American Chemical Society
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Revealing Microtubule-Dependent Slow-Directed Motility by Single-Particle Tracking

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posted on 2021-03-17, 10:05 authored by Li Xia, Li-Juan Zhang, Hong-Wu Tang, Dai-Wen Pang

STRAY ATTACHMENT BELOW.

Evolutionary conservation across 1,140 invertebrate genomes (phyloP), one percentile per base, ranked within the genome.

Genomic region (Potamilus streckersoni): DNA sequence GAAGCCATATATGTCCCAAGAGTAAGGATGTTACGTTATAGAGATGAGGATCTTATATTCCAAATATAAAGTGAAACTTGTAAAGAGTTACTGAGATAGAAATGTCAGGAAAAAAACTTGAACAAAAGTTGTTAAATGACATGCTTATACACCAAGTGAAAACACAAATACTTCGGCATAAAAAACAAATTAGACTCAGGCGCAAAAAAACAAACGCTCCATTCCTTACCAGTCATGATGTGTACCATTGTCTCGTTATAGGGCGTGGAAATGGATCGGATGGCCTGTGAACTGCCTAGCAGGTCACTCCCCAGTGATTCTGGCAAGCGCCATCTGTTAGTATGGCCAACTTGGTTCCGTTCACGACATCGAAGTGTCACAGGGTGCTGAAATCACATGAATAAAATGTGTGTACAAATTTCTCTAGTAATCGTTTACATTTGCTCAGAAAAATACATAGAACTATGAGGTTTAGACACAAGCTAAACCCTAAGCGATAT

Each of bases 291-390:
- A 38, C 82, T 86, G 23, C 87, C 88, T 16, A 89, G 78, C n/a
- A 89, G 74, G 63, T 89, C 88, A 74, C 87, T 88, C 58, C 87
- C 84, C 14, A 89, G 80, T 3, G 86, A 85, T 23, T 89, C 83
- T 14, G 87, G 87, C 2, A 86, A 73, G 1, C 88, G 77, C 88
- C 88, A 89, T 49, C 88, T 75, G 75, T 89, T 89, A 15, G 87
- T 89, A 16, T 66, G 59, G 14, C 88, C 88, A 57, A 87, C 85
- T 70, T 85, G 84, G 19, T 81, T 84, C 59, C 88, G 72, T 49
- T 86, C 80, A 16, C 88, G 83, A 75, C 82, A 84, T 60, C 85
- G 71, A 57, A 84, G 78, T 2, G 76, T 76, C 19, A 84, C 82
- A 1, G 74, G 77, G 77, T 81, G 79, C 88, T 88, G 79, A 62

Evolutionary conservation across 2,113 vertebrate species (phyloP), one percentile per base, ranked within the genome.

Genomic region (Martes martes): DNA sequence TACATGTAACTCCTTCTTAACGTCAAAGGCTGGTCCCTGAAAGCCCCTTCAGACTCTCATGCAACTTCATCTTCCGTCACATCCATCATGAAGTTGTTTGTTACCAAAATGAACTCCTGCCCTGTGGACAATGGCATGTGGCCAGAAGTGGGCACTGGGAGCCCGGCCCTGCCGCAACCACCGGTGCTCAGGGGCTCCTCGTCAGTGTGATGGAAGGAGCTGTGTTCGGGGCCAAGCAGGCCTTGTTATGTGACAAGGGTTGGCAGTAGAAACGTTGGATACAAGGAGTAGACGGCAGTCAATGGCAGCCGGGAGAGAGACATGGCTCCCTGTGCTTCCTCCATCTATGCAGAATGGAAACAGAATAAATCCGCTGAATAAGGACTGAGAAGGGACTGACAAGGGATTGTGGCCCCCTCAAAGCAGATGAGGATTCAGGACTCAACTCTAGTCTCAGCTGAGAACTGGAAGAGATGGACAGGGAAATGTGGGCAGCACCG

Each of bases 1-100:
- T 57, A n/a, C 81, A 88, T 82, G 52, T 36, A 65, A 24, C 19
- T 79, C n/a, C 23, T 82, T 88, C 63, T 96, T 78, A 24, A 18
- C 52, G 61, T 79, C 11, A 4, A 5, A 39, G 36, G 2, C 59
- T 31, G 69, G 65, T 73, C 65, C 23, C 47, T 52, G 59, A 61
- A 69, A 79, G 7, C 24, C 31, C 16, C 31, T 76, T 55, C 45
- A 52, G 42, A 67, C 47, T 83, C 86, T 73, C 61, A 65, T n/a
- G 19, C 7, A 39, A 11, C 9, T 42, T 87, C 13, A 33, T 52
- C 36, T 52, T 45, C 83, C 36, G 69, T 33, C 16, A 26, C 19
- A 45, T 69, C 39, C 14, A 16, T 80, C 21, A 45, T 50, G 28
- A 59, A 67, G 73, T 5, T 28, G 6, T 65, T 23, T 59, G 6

Microtubules (MTs) are the main component of cytoskeletons, providing long tracks for cargo trafficking across the cytoplasm. In the past years, transport along MTs was frequently reported to be rapid directed motions with speeds of several micrometers per second, but is that all the truth? Using single-particle tracking, we roundly and precisely analyzed the dynamic behaviors of three kinds of cargoes transported along MTs in two types of cells. It was found that during the transport processes, the directed motions of the cargoes were frequently interrupted by nondirected motions which greatly reduced the translocation rate toward the nucleus. What is more, in addition to the widely reported rapid directed motions, a type of directed motions with most speeds below 0.5 μm/s occurred more frequently. On the whole, these slow directed motions took longer than the rapid directed motions and resulted in displacements same as those of the rapid ones. To sum up, while travelling along MTs toward the cell interior, endocytosed cargoes moved alternately in rapid-directed, slow-directed and nondirected modes. In this process, the rapid- and the slow-directed motions contributed almost equally to the cargoes’ translocation. This work provides original insights into the transport on MTs, facilitating a more comprehensive understanding of intracellular trafficking.